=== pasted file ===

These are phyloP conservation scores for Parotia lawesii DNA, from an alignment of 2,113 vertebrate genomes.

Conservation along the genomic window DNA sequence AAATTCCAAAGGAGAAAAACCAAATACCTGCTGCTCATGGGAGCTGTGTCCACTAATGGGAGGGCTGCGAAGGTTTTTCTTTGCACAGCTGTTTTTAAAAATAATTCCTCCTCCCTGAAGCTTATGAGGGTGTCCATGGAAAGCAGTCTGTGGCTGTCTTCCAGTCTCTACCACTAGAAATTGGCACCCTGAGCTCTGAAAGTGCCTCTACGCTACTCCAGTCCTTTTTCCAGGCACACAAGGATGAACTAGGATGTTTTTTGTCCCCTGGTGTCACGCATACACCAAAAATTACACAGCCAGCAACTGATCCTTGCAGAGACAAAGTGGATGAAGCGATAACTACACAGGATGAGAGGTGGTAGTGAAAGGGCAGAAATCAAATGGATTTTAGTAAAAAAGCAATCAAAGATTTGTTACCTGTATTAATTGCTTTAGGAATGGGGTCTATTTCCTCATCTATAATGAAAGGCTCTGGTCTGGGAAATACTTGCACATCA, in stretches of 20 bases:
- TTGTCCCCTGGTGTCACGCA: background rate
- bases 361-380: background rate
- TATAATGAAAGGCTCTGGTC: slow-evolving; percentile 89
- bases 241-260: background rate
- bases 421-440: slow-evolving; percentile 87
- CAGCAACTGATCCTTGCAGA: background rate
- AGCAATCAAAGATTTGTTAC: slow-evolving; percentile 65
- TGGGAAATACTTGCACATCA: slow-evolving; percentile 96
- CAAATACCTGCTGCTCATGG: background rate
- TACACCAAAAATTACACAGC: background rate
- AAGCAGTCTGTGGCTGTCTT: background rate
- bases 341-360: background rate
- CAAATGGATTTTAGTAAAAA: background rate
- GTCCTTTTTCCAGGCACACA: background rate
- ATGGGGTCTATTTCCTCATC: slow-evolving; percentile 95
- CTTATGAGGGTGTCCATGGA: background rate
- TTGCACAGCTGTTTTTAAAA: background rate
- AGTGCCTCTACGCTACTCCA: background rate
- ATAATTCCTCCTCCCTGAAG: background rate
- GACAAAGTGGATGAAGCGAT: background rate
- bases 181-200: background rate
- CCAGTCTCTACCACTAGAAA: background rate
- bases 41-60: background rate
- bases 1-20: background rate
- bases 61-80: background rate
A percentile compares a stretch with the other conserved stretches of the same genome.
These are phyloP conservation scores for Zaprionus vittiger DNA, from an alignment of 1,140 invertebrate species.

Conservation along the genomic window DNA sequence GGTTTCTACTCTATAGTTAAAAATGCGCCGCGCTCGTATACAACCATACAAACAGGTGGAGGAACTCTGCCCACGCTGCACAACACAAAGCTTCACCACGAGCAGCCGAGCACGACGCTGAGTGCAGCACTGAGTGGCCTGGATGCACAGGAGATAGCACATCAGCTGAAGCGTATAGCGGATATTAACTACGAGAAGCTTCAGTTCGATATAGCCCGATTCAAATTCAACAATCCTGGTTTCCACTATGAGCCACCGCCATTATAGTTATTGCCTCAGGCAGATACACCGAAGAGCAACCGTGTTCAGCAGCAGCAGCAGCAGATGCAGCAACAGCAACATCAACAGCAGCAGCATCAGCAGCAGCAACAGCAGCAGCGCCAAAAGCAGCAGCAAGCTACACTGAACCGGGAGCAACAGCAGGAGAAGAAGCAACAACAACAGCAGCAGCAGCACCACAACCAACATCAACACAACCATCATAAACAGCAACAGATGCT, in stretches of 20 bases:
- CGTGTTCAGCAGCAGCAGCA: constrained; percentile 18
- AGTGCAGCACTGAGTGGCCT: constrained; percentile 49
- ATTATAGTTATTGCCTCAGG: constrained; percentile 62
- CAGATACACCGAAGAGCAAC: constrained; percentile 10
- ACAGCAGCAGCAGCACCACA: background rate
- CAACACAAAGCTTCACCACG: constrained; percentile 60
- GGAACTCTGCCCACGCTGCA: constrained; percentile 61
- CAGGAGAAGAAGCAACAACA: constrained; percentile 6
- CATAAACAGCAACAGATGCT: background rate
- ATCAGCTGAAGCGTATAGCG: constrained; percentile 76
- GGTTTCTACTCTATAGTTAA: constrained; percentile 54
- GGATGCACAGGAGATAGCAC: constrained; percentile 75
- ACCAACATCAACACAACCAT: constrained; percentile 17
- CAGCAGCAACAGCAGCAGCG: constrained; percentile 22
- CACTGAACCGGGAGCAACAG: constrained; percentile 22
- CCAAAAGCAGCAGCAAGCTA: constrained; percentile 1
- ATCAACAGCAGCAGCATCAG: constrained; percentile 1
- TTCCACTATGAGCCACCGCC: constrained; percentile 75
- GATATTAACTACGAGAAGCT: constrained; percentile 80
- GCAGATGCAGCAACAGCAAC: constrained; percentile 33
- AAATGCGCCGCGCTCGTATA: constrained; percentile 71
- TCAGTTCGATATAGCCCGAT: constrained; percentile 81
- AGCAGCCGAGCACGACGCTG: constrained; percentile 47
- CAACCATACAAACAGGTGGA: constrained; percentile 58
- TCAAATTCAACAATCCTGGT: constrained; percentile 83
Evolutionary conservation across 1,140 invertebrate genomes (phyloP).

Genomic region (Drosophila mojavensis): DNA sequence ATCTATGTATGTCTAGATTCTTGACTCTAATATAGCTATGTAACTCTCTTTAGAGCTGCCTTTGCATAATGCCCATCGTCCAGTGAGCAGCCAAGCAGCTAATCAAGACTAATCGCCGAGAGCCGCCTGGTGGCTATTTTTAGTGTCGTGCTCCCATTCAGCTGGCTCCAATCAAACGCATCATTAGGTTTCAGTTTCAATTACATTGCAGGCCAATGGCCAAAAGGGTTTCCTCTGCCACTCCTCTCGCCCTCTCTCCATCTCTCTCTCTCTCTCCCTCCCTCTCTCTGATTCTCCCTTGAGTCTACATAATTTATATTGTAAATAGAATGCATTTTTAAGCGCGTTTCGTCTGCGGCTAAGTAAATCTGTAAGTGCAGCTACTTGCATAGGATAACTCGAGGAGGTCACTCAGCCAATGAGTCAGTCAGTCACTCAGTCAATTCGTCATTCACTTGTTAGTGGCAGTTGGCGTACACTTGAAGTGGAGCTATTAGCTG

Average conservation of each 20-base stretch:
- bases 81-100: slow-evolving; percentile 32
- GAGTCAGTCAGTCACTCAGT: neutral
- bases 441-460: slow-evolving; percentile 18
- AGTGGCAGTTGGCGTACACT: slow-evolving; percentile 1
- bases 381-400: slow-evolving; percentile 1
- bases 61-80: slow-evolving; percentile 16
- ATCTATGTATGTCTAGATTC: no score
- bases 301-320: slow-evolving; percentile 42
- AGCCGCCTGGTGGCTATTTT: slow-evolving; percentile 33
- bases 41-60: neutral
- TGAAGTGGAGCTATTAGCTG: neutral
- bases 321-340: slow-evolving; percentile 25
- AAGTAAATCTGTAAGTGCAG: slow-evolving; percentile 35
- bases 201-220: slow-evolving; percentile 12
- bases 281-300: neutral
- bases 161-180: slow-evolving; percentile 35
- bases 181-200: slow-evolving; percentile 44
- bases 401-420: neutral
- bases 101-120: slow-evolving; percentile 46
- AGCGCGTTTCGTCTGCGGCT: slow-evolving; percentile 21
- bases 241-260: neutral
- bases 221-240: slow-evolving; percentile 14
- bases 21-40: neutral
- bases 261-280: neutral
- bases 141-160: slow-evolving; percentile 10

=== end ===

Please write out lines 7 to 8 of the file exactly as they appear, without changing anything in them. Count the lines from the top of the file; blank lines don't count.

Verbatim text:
- bases 421-440: slow-evolving; percentile 87
- CAGCAACTGATCCTTGCAGA: background rate